Consumer Confidence rallied in May. The GfK Consumer Confidence Survey jumped 2 points in the month. Households were more confident about their personal financial situation over the next twelve months. Spending plans were lifted despite some uncertainty about the economy in the year ahead.
Joe Staton, Head of Market Dynamics at GfK, said:
“We have an unexpected uptick in the barometer this month as consumers report increased confidence in their personal financial situation, the wider economy, and future plans for shopping and saving. Despite life becoming more expensive and wages dropping in real terms for the first time in three years, stagnant living standards haven’t yet significantly dented consumers’ spirits."
The PMI Markit surveys for Manufacturing and Construction were released this week. Manufacturing activity demonstrated further growth this month. The headline index moved to 56.7 slightly down from the April high, strong demand in the UK and export markets provided the foundation. Construction activity bounced back to a seventeenth month high. Housing outperformed. The headline construction index jumped to 56.0 from 53.1 prior month.
Most economists expect activity to slow this year as inflation increases and incomes remain static. Some belong to the "Vera Lynn School of economic thought". "Recession again, don't know where, don't know when ...". Most aren't even sure why! Consumer confidence so far into the year remains strong, despite uncertainty about the election and Brexit. Output in manufacturing and construction remains high. The data on the service sector is due to be released next week. We expect a similar strong performance.
Housing Market ... no slump in prospect ...
Mortgage activity eased slightly in April according to the latest Bank of England data. Is this the prelude to a slump? Not really! Analysis suggests it's business as usual in a market adjusting to affordability. Prices have risen rapidly over the past three years. Sooner or later, market reality will impact on levels of activity and prices.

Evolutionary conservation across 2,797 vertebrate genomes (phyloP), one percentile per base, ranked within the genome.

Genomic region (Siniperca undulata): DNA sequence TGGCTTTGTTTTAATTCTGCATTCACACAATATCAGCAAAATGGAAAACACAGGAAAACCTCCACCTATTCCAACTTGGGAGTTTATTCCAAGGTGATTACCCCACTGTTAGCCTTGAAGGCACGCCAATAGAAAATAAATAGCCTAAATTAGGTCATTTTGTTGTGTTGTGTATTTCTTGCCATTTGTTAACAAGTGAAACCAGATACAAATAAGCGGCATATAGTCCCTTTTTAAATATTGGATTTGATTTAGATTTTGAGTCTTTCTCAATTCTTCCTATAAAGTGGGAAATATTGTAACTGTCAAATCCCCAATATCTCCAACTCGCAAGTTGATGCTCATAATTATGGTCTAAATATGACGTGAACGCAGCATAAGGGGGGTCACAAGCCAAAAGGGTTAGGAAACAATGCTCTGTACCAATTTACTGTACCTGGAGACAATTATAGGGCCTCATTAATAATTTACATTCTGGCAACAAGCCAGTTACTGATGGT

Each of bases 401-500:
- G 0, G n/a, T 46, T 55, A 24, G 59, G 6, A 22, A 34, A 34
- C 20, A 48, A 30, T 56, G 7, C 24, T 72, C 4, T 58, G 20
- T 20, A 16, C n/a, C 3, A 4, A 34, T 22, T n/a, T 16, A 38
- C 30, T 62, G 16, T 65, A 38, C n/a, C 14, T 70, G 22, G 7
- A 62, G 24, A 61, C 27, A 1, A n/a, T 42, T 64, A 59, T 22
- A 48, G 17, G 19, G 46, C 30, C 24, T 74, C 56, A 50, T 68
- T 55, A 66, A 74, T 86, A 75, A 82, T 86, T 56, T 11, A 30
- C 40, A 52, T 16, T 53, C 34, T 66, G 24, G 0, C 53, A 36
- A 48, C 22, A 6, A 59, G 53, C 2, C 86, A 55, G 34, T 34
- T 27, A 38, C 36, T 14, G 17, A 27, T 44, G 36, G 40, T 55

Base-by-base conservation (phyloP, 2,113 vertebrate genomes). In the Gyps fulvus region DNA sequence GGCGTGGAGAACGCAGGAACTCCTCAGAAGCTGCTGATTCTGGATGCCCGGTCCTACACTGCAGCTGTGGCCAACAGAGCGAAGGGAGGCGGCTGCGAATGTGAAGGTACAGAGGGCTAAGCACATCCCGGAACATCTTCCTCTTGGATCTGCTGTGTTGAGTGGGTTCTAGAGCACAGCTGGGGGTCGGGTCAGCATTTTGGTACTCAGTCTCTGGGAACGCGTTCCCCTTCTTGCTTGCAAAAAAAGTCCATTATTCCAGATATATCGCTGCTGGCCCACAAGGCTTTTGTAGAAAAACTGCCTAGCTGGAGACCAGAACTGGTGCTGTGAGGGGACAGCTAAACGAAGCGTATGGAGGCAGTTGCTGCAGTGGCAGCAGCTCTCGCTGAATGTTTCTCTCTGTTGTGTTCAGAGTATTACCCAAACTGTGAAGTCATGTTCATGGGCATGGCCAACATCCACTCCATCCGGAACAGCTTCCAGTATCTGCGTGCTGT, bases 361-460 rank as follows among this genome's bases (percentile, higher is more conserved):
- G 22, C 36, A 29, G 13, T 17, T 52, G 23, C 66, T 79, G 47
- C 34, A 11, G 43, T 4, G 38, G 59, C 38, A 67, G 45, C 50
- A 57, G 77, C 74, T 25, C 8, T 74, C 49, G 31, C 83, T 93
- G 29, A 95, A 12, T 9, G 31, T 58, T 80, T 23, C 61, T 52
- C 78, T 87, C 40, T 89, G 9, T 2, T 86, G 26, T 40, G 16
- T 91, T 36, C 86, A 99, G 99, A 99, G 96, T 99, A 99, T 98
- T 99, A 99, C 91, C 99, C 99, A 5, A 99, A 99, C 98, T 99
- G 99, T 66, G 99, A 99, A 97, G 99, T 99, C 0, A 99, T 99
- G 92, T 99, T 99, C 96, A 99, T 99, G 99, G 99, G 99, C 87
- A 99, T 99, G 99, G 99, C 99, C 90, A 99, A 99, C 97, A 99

Mortgage approvals fell by 2.3% compared to April prior year. For the year, as a whole we expect the volume of activity to slow from 800,000 last year to just 785,000 this year.
Prices slowed according to the Nationwide House Price Index. Prices increased by just 2.1% in the month compared to increases of 14% just three years ago. A glance at the Nationwide affordability explains why. The price to earnings ratio remains steady at 6.0. It peaked at 6.5 in 2007. The long run average is more like 4.5. House prices are high compared to current earnings. No slump in prospect. The market is adjusting to the reality of affordability.
Housing starts and completions are set to hit 200,000 this year. The government target of 250,000 units will remain elusive. Completions in 2016 were just 179,000. The market performance this year represents an increase of 12%. Housing starts last year were 195,000. Private sector housing construction is set to increase by 5% this year from £27.2 billion in 2016 to £28.5 billion. Public sector housing is set to increase by 4.5% to a level of £4.5 billion. No slump in prospect. We still expect the economy to grow by between 2.0% and 2.4% this year.
The week in markets ...
Markets were confused this week. The Dow closed up as the FTSE ended unchanged. Sterling held against the Dollar, both slipped against the Euro. Oil fell and Gold rallied. Amazon closed above $1,000 dollars, Google looks set to follow, Alphabet closed at $996.12.
US job growth slowed to 138,000 in May as the unemployment rate fell to 4.3%. The Fed is set to make the move to hike rates this month. The market is now more unsure about two further increases this year.
That's all for this week. Our Economics Forecasts for May will be released at the end of next week. This follows the second estimate of GDP last week. Slight delay but ...
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The material is based upon information which we consider to be reliable but we do not represent that it is accurate or complete and it should not be relied upon as such. We accept no liability for errors, or omissions of opinion or fact. In particular, no reliance should be placed on the comments on trends in financial markets. The presentation should not be construed as the giving of investment advice.